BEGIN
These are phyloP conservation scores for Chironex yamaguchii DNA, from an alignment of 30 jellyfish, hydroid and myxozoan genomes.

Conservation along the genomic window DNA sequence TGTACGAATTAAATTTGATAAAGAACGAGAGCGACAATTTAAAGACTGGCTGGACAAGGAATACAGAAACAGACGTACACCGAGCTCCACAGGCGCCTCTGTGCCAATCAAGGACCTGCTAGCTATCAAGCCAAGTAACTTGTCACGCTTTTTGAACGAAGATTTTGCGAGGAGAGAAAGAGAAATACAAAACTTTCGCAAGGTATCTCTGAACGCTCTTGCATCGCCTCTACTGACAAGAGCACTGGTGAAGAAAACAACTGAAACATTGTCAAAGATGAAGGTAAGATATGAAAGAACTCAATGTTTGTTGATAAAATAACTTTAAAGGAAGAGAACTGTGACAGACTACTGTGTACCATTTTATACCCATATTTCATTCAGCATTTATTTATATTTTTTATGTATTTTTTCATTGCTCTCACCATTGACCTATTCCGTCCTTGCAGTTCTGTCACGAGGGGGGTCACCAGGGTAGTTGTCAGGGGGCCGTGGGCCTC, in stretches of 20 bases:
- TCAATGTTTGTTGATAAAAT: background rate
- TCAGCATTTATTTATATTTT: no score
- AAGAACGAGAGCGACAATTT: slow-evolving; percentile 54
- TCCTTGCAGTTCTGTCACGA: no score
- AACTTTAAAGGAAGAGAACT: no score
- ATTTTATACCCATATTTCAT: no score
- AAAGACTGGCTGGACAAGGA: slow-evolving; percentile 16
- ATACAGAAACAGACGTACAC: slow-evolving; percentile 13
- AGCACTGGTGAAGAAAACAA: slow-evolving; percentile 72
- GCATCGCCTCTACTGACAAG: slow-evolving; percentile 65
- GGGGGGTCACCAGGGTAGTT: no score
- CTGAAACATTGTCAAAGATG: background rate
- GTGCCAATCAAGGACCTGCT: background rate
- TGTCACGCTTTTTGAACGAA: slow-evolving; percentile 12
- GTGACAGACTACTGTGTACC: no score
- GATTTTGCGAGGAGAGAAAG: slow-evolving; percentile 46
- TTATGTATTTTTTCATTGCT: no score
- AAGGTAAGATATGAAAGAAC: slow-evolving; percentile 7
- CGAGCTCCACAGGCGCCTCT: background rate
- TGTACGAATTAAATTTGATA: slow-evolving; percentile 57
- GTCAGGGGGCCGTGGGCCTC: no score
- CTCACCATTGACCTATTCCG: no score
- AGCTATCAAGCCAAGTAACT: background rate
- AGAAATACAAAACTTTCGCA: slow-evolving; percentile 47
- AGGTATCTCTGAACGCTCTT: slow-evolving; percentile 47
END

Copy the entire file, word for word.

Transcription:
These are phyloP conservation scores for Chironex yamaguchii DNA, from an alignment of 30 jellyfish, hydroid and myxozoan genomes.

Conservation along the genomic window DNA sequence TGTACGAATTAAATTTGATAAAGAACGAGAGCGACAATTTAAAGACTGGCTGGACAAGGAATACAGAAACAGACGTACACCGAGCTCCACAGGCGCCTCTGTGCCAATCAAGGACCTGCTAGCTATCAAGCCAAGTAACTTGTCACGCTTTTTGAACGAAGATTTTGCGAGGAGAGAAAGAGAAATACAAAACTTTCGCAAGGTATCTCTGAACGCTCTTGCATCGCCTCTACTGACAAGAGCACTGGTGAAGAAAACAACTGAAACATTGTCAAAGATGAAGGTAAGATATGAAAGAACTCAATGTTTGTTGATAAAATAACTTTAAAGGAAGAGAACTGTGACAGACTACTGTGTACCATTTTATACCCATATTTCATTCAGCATTTATTTATATTTTTTATGTATTTTTTCATTGCTCTCACCATTGACCTATTCCGTCCTTGCAGTTCTGTCACGAGGGGGGTCACCAGGGTAGTTGTCAGGGGGCCGTGGGCCTC, in stretches of 20 bases:
- TCAATGTTTGTTGATAAAAT: background rate
- TCAGCATTTATTTATATTTT: no score
- AAGAACGAGAGCGACAATTT: slow-evolving; percentile 54
- TCCTTGCAGTTCTGTCACGA: no score
- AACTTTAAAGGAAGAGAACT: no score
- ATTTTATACCCATATTTCAT: no score
- AAAGACTGGCTGGACAAGGA: slow-evolving; percentile 16
- ATACAGAAACAGACGTACAC: slow-evolving; percentile 13
- AGCACTGGTGAAGAAAACAA: slow-evolving; percentile 72
- GCATCGCCTCTACTGACAAG: slow-evolving; percentile 65
- GGGGGGTCACCAGGGTAGTT: no score
- CTGAAACATTGTCAAAGATG: background rate
- GTGCCAATCAAGGACCTGCT: background rate
- TGTCACGCTTTTTGAACGAA: slow-evolving; percentile 12
- GTGACAGACTACTGTGTACC: no score
- GATTTTGCGAGGAGAGAAAG: slow-evolving; percentile 46
- TTATGTATTTTTTCATTGCT: no score
- AAGGTAAGATATGAAAGAAC: slow-evolving; percentile 7
- CGAGCTCCACAGGCGCCTCT: background rate
- TGTACGAATTAAATTTGATA: slow-evolving; percentile 57
- GTCAGGGGGCCGTGGGCCTC: no score
- CTCACCATTGACCTATTCCG: no score
- AGCTATCAAGCCAAGTAACT: background rate
- AGAAATACAAAACTTTCGCA: slow-evolving; percentile 47
- AGGTATCTCTGAACGCTCTT: slow-evolving; percentile 47